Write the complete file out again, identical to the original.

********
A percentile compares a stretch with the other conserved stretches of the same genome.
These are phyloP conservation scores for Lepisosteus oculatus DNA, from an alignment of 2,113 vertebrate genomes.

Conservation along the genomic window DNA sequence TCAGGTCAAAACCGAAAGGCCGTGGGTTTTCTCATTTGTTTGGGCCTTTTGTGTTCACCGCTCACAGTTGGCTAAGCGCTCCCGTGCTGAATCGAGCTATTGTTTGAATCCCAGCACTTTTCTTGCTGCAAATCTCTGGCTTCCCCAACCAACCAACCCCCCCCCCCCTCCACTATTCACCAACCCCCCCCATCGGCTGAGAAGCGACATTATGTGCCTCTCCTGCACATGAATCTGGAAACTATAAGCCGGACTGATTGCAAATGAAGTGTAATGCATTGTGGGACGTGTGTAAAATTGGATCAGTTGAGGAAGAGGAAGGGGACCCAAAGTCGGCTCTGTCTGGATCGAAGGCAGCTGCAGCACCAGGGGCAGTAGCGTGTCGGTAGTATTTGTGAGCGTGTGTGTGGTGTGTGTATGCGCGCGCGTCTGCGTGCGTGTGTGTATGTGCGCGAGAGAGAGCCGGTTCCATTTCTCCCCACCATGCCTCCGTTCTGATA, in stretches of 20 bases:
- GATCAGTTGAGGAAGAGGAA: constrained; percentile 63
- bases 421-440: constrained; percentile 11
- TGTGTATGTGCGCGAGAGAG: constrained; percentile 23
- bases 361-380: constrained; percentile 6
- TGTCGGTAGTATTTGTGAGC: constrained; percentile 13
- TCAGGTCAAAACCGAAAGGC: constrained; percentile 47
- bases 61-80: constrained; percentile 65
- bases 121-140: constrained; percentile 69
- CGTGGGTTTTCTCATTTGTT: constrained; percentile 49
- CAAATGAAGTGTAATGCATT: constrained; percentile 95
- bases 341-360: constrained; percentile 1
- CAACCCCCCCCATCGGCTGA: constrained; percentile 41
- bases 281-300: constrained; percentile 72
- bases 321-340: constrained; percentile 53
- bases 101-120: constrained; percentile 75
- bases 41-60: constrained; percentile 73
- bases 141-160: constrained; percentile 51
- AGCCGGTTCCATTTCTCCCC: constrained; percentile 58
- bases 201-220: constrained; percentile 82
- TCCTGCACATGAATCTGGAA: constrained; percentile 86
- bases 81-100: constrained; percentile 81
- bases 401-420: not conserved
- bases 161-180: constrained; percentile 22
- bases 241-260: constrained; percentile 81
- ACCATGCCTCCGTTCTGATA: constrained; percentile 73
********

A percentile compares a stretch with the other conserved stretches of the same genome.
These are phyloP conservation scores for Lepisosteus oculatus DNA, from an alignment of 2,113 vertebrate genomes.

Conservation along the genomic window DNA sequence TCAGGTCAAAACCGAAAGGCCGTGGGTTTTCTCATTTGTTTGGGCCTTTTGTGTTCACCGCTCACAGTTGGCTAAGCGCTCCCGTGCTGAATCGAGCTATTGTTTGAATCCCAGCACTTTTCTTGCTGCAAATCTCTGGCTTCCCCAACCAACCAACCCCCCCCCCCCTCCACTATTCACCAACCCCCCCCATCGGCTGAGAAGCGACATTATGTGCCTCTCCTGCACATGAATCTGGAAACTATAAGCCGGACTGATTGCAAATGAAGTGTAATGCATTGTGGGACGTGTGTAAAATTGGATCAGTTGAGGAAGAGGAAGGGGACCCAAAGTCGGCTCTGTCTGGATCGAAGGCAGCTGCAGCACCAGGGGCAGTAGCGTGTCGGTAGTATTTGTGAGCGTGTGTGTGGTGTGTGTATGCGCGCGCGTCTGCGTGCGTGTGTGTATGTGCGCGAGAGAGAGCCGGTTCCATTTCTCCCCACCATGCCTCCGTTCTGATA, in stretches of 20 bases:
- GATCAGTTGAGGAAGAGGAA: constrained; percentile 63
- bases 421-440: constrained; percentile 11
- TGTGTATGTGCGCGAGAGAG: constrained; percentile 23
- bases 361-380: constrained; percentile 6
- TGTCGGTAGTATTTGTGAGC: constrained; percentile 13
- TCAGGTCAAAACCGAAAGGC: constrained; percentile 47
- bases 61-80: constrained; percentile 65
- bases 121-140: constrained; percentile 69
- CGTGGGTTTTCTCATTTGTT: constrained; percentile 49
- CAAATGAAGTGTAATGCATT: constrained; percentile 95
- bases 341-360: constrained; percentile 1
- CAACCCCCCCCATCGGCTGA: constrained; percentile 41
- bases 281-300: constrained; percentile 72
- bases 321-340: constrained; percentile 53
- bases 101-120: constrained; percentile 75
- bases 41-60: constrained; percentile 73
- bases 141-160: constrained; percentile 51
- AGCCGGTTCCATTTCTCCCC: constrained; percentile 58
- bases 201-220: constrained; percentile 82
- TCCTGCACATGAATCTGGAA: constrained; percentile 86
- bases 81-100: constrained; percentile 81
- bases 401-420: not conserved
- bases 161-180: constrained; percentile 22
- bases 241-260: constrained; percentile 81
- ACCATGCCTCCGTTCTGATA: constrained; percentile 73